Day 8: fumes and beauty

Day 8:  Fumes and Beauty

I had three things on my “to do” list today:  buy passport photos for the Batwa, visit the Ministry of Health (Rwandan government), and visit the Office of Immigration.  I could only complete the first task. 

Health Development Initiative and our group have developed a plan and have received the Batwa’s approval.  We will go out tomorrow and administer de-worming meds.  We have made plans for a water collection system.  We will buy their children school uniforms and shoes.  Lastly, we will pay for their government-issued medical insurance cards.  

The Batwa currently fetch water from a stream, which is an hour’s walk away from their village.  They have no other means of collecting water.  They have no form of transportation other than walking.  They collect water at least twice a day. 

Their houses are about 100 square feet or less, made of sticks and leaves, except for the chief who has clay walls.  During cold months, they keep fires in their houses to keep warm.  When the rains come, all the wood is wet, so they then burn rubber tires. 

They do not seek health care at the clinic because they have no money and they are shunned by others.  [Rwandans are generally very tidy and dress “very smart.”  They do not respect those who do not keep clean, so the Batwa are not respected by other Rwandans.]

The Batwa live in an area infested with microscopic worms.  The Batwa are all chronically infected with worms.  They have virtually no material possessions. 

They live horizontally on their land, i.e. they all live along a mountain ridge, not clumped together, not close.  From one end of the village to the other is a long walk (mostly due to difficult terrain).  But they do not park their huts near each other, such that even the walk from one hut to the next in this long train of huts is relatively long. 

The government requires all students to have clean uniforms.  Since the Batwa have no water and no electricity, they do not have clean clothes, let alone clean uniforms.  Thus, they do not go to school.  If we are able to get the water pumped up to their village from the stream, they might be able to wash their clothes because they will save so much time, and will then be able to go to school. 

As to the government-issued medical insurance cards . . .  One of our main liaisons, Dr. Dan, negotiated a price with the government.  We can get the cards for $1 per family for one year, after which the price goes to $2 per family.  What a deal!  It is normally $4 per person per year.  However, in order to apply for the cards, one must have passport photos.  That’s where I come in.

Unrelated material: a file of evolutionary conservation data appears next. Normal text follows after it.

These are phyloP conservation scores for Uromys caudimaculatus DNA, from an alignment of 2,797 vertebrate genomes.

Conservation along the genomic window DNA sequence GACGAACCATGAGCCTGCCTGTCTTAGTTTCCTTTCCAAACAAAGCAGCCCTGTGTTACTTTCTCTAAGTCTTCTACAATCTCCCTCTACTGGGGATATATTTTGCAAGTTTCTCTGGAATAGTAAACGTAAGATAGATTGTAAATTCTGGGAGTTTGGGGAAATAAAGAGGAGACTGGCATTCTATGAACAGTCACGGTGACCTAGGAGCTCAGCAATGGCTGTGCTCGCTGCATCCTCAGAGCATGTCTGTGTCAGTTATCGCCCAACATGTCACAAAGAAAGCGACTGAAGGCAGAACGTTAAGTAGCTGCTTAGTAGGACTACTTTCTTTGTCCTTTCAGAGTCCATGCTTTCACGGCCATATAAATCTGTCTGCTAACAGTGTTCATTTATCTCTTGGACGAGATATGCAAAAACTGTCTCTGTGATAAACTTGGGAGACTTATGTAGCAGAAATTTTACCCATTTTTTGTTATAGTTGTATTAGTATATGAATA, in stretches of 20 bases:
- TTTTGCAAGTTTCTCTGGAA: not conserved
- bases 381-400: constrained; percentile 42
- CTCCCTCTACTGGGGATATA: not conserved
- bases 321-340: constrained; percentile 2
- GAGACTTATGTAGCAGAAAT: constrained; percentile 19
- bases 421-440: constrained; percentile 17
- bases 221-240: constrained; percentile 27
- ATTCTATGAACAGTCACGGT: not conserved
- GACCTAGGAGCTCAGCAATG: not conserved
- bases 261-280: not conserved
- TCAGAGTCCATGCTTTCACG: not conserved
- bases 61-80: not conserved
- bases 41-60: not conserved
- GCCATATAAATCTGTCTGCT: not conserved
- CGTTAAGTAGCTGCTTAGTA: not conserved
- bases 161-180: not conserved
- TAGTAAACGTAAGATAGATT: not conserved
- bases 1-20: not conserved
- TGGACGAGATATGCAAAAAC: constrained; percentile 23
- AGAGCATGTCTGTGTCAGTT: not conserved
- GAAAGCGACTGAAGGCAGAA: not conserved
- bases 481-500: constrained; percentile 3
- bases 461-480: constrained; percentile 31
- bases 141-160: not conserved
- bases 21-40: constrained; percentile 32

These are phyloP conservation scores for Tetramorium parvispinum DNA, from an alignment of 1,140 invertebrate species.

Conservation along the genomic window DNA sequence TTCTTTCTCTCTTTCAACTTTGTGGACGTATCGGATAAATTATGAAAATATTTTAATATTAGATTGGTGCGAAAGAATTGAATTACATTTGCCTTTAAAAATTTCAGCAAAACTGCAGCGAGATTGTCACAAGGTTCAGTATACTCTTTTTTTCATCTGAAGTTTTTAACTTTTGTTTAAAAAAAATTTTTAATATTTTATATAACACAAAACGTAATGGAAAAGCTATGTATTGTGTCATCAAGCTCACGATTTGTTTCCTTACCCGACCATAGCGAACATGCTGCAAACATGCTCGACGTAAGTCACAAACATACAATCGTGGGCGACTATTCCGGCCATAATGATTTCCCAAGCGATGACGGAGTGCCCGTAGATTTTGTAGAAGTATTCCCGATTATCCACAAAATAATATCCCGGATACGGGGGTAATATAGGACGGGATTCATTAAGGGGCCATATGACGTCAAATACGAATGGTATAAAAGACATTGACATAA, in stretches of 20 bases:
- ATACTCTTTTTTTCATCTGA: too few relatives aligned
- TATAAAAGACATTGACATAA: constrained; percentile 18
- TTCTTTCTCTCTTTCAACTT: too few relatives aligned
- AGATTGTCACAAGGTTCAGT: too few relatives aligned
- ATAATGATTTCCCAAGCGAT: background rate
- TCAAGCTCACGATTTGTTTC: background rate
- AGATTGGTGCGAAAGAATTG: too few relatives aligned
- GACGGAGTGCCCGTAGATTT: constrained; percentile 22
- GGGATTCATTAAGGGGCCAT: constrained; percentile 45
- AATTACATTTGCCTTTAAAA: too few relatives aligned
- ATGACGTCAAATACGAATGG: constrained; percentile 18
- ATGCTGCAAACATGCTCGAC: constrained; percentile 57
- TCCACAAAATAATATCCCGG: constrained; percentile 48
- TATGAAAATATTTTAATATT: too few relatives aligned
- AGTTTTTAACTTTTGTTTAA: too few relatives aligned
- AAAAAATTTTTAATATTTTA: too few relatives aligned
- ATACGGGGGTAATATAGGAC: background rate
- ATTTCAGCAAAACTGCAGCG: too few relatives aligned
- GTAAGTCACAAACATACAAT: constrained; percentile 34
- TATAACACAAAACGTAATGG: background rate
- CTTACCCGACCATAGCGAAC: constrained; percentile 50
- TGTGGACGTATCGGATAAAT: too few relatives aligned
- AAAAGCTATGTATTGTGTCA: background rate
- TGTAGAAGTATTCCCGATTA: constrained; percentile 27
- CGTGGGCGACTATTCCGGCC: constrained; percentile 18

I was up almost all night long trying to get my printer to work.  Best Buy had given me lots of photo paper and color cartridges for my printer.  I have printed many, many pictures for the Rwandans who have helped us.  Anyway, one of our team had gone up to the village yesterday and took “passport” photos of each person, a total of 114.  For some reason, when she took the pictures off her camera and put them on a thumb-drive for me.  I absolutely could not get the pictures to print and since then, none of the pictures I try to print will work.  I hope to find a new SanDisk tomorrow and see if that fixes the problem.  All of this is to say that because

Because I could not print the pictures myself, I had to take my digital memory cards to a special shop in a market.  Long story short (I could talk about the negotiations and what the market looked like, etc.), it ended up costing me $170 US.  Now think about that.  We will pay $114 for the whole village to have medical insurance for a year and it cost us more to secure the right photos, which were required to get the insurance.  I have decided that “paradox” is the best one word to describe Rwanda. 

Now, the reason I named this entry “Fumes and Beauty” is because I had to make so many trips back and forth from the hotel to the print shop, each trip was on a “moto,” their word for the motorcycle taxis.  Ugh!  The fumes were nearly unbearable.  By the afternoon rush hour traffic, which is nearly as bad as Seattle’s, I was sucking diesel exhaust the whole distance.  The funny thing is, Rwanda’s capital city, Kigali, which is where we are staying, has had a big air quality problem related to road dust.  They solved that problem by putting in a decent road system, good asphalt.  This allowed for more traffic, which is now creating more smog.  It is only a matter of time until this capital city looks like any other economic hub.

At the time of this writing, I am hearing my first siren. 

With love to all,


PS to WH:  The pomegranate exploded on AG several days ago.

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